Winnipeg Free Press - PRINT EDITION

Have your say

  • Print

Revisit CMHC's role

It's long past due the role of Canada Mortgage and Housing Corp. be revisited (Pull back support for mortgages, Editorial, June 18).

Send a Letter to the Editor

  • The Free Press welcomes letters from readers

    To send a letter for consideration on our Letters page: Fill out our online form at the link above, or Email letters@freepress.mb.ca, or Fax (204) 697-7412, or Mail Letters to the Editor, 1355 Mountain Avenue, Winnipeg, Manitoba, R2X 3B6.

The CMHC was created to stimulate the creation of new housing for returning Second World War service people with limited incomes. It is a for-profit corporation and a major source of general revenue for the federal government; in 2013 it earned close to $2.4 billion in after-tax profits from the sale of mortgage insurance, paying federal taxes of $584 million.

In the last decade, the CMHC has contributed more than $17 billion to the federal government's bottom line. It has lost sight of its original purpose -- to stimulate the creation of social and affordable housing for Canadians who cannot compete in the market.

The new CEO of the CMHC, Evan Siddall, breathed a whiff of hope into the housing crisis by stating his first six months on the job have been focused on building an organization that will be more flexible and transparent, and will do more to emphasize its social-housing role and less to subsidize the banks.

We can only hope this will happen; a significant influx of capital is exactly what the provinces need to maintain their existing social housing stock, build the new housing that they need today and establish concrete housing plans for the future.

 

CLARK BROWNLEE

Winnipeg


Euthanasia divisive

Hendrik van der Breggen's commentary on physician-assisted suicide is terribly dishonest (Euthanasia holds nasty consequences, June 19). He tries to argue a secular basis for its continued prohibition, which is admirable in itself, but it's evident his pen is uncomfortably writhing with biblical injunctions.

One should at least disclose the reason for their beliefs when arguing for their cause. Van der Breggen exposes himself to Nietzsche's scything charge for Kant: he's a dissimulated Christian.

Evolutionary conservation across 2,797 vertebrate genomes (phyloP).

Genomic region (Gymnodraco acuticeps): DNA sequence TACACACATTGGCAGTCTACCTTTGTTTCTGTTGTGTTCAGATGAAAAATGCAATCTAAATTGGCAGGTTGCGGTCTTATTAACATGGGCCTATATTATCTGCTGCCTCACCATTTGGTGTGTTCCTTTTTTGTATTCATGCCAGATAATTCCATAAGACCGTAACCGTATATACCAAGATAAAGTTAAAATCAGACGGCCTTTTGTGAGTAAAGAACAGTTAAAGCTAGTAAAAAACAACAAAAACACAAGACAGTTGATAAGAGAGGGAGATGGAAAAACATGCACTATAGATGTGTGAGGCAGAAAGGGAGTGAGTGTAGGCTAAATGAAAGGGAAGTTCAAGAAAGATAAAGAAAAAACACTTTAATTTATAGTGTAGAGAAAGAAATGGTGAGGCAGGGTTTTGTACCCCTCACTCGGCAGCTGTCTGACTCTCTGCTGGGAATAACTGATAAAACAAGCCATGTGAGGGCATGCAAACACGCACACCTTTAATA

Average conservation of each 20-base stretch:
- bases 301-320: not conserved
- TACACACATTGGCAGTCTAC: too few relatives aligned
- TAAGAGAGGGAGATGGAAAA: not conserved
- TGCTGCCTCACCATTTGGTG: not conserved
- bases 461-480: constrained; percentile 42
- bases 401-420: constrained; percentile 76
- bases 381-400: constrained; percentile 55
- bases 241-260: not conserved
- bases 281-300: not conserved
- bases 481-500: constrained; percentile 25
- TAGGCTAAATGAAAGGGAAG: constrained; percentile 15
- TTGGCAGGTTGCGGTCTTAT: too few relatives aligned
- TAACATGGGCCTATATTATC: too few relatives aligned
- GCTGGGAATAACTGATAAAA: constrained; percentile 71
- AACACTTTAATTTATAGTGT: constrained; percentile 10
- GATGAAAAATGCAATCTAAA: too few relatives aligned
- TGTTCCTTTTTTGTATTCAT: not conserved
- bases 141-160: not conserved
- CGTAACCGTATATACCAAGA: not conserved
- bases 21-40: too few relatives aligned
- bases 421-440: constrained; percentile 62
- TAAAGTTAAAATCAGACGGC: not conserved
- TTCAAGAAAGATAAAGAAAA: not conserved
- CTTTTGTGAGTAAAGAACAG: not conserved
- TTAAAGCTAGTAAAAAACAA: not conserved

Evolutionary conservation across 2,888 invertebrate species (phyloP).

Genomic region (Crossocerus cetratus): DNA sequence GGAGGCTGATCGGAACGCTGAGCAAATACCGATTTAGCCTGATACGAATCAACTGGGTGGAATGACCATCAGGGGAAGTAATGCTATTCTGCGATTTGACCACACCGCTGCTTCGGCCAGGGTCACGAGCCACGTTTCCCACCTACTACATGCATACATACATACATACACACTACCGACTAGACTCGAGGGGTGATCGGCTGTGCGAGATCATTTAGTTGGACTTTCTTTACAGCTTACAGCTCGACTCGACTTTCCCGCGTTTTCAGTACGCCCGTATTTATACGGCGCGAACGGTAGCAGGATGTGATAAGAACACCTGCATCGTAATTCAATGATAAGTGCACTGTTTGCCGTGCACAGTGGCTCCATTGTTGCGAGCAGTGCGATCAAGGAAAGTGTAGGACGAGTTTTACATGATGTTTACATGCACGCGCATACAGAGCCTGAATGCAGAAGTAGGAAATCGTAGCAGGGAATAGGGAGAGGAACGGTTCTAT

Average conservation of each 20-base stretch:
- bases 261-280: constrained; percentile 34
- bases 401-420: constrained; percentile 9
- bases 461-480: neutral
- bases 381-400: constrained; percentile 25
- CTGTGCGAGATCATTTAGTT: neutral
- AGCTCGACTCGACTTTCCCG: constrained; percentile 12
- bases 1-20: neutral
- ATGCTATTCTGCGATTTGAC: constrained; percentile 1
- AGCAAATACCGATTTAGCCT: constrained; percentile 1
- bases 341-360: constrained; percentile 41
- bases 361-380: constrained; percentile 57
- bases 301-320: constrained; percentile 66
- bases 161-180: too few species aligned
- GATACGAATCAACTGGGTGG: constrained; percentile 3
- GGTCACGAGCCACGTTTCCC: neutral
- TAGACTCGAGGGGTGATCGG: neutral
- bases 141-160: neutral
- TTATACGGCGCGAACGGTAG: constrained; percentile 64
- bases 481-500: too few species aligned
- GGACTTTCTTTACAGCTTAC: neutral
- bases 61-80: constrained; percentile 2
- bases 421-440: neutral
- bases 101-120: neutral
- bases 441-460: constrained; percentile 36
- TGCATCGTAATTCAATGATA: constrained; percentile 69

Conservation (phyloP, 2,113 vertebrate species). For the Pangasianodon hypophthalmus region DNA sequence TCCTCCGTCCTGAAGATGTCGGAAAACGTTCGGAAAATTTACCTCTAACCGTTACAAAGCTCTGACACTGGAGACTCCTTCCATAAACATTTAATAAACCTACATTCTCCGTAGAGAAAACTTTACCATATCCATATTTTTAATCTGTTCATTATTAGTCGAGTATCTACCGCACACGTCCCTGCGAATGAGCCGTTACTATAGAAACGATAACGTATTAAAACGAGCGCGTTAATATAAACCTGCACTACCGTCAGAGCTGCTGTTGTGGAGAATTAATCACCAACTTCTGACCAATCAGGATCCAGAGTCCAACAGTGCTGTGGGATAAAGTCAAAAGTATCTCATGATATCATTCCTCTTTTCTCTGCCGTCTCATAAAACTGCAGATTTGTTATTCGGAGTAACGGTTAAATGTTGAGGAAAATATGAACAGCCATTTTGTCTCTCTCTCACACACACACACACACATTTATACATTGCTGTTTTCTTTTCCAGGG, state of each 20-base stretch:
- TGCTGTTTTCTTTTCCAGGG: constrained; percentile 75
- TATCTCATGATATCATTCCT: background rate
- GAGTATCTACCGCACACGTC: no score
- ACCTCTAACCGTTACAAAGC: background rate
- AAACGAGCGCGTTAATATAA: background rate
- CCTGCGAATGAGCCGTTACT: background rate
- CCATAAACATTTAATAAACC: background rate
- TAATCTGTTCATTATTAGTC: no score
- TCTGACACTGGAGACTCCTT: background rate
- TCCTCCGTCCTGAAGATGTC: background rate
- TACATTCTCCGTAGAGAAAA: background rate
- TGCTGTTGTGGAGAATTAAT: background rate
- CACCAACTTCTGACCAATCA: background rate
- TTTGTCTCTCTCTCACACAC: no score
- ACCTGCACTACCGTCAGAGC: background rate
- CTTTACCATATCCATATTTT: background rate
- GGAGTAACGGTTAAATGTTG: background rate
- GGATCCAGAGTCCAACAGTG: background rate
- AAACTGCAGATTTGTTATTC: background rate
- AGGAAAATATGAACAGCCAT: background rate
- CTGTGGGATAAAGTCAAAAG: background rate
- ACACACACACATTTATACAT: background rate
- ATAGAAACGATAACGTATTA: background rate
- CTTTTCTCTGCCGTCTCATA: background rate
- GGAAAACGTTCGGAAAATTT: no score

Like most Christians, he engages in the paternalist crusade to deny human beings the freedom of choice. This longing for a world where the will of the Father is law is toxic to democracy.

Why should Christians not be satisfied with the right to squeal about the immorality of the affair, and refuse to do it themselves? That surely is enough -- nothing is imposed upon them, and those with differing opinions can make use of their freedom of choice.

This is where religion becomes totalitarian: It isn't enough to have it for yourself -- you have to make it spread, like gangrene, until it infects the whole of society.

 

GAVIN BOUTROY

Winnipeg

 

The anti-abortionists, along with Hendrik van der Breggen and others against euthanasia, roll out the same old argument -- that legalization of either "puts us on a slippery slope that embraces death as a solution" and "imposes a terrible burden on the vulnerable."

This is an assumption by them that no laws will be passed assuring certain criteria will have to be adhered to, and ensuring only the mentally competent terminally ill who request euthanasia will be granted their wish.

Van der Breggen advocates palliative sedation, "a strong dose of pain relief that renders a patient unconscious as the disease -- not the doctor -- kills the patient," as the more ethical and "moral high ground" for certain death rather than euthanasia.

This is a self-centred, conscience-clearing attitude with no regard for the terminally ill in a drug-induced stupor who may want to die with dignity. It embraces prolonging life that will result in certain pain and death as a solution, with no regard for the sufferer.

 

KIM TRETHART

Winnipeg

 

Hendrik van der Breggen's article was excellent. Several friends of mine have died from Alzheimer's or cancer; they died peacefully under medication to reduce their pain, not by euthanasia. I came away with the feeling of being somewhat comforted; they had died naturally, with their pain eased in their dying days.